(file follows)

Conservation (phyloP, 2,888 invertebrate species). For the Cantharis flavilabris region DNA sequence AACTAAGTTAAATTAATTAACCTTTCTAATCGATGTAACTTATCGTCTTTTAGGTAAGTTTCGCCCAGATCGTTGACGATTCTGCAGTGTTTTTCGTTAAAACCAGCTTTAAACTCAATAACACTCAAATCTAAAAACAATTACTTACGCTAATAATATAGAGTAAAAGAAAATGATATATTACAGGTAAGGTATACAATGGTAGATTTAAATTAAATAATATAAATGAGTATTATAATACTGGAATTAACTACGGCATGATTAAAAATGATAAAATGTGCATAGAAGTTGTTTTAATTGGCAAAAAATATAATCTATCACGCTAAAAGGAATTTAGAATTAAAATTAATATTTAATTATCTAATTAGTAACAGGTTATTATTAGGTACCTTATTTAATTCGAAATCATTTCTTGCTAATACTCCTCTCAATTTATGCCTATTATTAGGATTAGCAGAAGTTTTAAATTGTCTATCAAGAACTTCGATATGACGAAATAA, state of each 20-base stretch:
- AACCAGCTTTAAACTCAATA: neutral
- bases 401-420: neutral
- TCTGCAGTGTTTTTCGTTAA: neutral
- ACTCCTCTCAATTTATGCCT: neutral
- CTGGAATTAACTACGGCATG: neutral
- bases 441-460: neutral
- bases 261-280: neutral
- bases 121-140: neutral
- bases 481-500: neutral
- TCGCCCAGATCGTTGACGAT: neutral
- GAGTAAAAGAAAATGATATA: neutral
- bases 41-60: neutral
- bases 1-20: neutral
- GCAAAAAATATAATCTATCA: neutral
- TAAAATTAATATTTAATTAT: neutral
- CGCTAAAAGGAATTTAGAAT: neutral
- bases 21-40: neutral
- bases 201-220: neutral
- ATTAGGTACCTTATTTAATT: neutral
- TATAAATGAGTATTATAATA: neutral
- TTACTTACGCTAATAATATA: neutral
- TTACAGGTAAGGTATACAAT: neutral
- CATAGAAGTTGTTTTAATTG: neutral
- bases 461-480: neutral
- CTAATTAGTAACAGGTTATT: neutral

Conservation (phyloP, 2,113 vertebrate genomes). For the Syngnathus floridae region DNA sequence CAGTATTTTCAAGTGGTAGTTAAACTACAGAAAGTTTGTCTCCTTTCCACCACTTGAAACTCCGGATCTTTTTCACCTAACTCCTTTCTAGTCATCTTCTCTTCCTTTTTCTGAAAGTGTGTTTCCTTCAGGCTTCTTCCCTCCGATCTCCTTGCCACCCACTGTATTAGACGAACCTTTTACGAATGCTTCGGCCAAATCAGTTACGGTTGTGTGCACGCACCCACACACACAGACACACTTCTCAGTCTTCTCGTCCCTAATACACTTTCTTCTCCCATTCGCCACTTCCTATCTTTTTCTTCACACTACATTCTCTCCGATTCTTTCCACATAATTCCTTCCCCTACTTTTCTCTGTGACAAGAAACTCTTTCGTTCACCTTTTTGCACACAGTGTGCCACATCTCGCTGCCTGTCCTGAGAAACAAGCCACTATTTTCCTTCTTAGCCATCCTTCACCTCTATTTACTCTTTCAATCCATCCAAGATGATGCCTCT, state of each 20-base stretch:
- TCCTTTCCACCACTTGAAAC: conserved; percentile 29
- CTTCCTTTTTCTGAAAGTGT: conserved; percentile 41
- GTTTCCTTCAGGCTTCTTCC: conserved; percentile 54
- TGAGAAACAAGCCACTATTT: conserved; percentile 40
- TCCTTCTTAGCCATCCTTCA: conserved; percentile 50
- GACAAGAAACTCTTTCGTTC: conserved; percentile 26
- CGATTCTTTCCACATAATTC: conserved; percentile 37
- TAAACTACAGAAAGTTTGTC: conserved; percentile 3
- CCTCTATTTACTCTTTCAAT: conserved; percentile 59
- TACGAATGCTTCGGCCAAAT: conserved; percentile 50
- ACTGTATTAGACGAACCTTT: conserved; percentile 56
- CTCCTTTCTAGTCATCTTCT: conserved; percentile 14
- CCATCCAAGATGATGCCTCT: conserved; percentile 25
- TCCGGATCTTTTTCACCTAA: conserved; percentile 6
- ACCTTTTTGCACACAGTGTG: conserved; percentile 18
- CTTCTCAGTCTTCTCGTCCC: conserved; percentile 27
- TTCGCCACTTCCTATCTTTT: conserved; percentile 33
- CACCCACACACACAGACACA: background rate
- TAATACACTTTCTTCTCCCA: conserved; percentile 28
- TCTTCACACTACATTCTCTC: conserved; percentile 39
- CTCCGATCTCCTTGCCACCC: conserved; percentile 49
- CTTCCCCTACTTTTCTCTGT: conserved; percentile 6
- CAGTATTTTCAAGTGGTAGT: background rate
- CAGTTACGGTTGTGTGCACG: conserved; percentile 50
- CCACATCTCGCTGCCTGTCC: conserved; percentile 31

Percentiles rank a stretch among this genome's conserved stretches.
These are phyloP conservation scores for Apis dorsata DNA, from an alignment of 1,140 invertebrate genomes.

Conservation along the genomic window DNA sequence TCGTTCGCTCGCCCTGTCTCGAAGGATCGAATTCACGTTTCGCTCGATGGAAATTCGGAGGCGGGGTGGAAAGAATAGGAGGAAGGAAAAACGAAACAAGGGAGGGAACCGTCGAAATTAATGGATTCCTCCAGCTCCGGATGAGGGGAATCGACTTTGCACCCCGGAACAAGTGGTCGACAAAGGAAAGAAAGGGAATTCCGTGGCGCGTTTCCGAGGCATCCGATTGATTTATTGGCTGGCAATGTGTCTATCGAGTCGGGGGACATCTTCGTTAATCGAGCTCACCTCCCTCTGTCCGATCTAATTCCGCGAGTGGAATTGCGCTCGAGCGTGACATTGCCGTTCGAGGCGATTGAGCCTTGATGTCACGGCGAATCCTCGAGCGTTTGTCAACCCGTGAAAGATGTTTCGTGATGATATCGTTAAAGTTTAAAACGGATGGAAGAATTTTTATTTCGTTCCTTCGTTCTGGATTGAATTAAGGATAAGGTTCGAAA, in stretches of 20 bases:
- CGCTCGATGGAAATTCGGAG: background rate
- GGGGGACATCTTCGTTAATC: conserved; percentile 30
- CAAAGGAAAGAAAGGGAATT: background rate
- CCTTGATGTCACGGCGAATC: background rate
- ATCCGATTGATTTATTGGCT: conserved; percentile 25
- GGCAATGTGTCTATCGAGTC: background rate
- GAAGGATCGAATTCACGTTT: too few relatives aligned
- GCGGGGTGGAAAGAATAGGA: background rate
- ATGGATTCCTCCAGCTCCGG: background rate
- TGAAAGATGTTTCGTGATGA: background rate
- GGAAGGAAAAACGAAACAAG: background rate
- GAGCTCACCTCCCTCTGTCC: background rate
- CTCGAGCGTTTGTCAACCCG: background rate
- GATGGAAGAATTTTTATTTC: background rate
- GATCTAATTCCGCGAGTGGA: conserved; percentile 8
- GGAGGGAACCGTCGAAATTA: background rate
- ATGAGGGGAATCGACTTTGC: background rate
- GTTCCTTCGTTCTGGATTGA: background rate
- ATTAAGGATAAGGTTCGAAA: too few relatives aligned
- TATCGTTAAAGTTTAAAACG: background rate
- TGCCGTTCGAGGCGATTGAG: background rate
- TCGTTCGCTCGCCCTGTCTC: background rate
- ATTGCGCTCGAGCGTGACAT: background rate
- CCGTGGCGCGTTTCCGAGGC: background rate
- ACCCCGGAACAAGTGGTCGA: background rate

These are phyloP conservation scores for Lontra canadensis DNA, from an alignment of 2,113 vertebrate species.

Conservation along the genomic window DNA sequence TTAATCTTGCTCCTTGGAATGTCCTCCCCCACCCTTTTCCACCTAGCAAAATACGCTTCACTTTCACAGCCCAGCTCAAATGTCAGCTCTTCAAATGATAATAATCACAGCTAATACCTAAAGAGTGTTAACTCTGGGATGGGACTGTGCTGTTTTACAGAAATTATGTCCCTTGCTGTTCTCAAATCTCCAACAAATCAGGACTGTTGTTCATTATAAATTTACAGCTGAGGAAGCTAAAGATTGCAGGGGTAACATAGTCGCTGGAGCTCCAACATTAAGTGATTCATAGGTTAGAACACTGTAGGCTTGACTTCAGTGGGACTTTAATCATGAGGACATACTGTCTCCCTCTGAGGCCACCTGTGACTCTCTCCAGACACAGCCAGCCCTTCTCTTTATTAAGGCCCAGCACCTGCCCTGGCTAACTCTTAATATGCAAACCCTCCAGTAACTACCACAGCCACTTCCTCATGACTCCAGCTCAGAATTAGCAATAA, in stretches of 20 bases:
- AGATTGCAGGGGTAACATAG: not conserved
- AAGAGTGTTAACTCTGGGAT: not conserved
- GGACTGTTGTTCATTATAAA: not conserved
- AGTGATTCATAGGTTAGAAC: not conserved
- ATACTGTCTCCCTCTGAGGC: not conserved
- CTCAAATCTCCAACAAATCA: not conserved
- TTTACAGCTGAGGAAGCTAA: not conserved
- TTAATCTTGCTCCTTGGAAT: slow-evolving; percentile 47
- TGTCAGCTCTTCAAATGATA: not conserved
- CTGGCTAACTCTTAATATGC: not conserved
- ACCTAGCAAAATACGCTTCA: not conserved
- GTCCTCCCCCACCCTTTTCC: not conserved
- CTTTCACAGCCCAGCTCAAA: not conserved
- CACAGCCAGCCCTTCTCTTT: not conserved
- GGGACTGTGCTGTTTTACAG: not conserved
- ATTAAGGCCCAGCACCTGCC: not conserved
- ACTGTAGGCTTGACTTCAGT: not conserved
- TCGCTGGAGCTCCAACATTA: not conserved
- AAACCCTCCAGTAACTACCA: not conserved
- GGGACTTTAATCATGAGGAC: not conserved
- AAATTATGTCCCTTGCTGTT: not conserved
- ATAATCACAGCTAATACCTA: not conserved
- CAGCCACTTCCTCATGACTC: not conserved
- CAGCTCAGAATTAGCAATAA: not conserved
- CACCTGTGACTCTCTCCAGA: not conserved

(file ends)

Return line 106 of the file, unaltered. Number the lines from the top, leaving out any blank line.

- CAGCTCAGAATTAGCAATAA: not conserved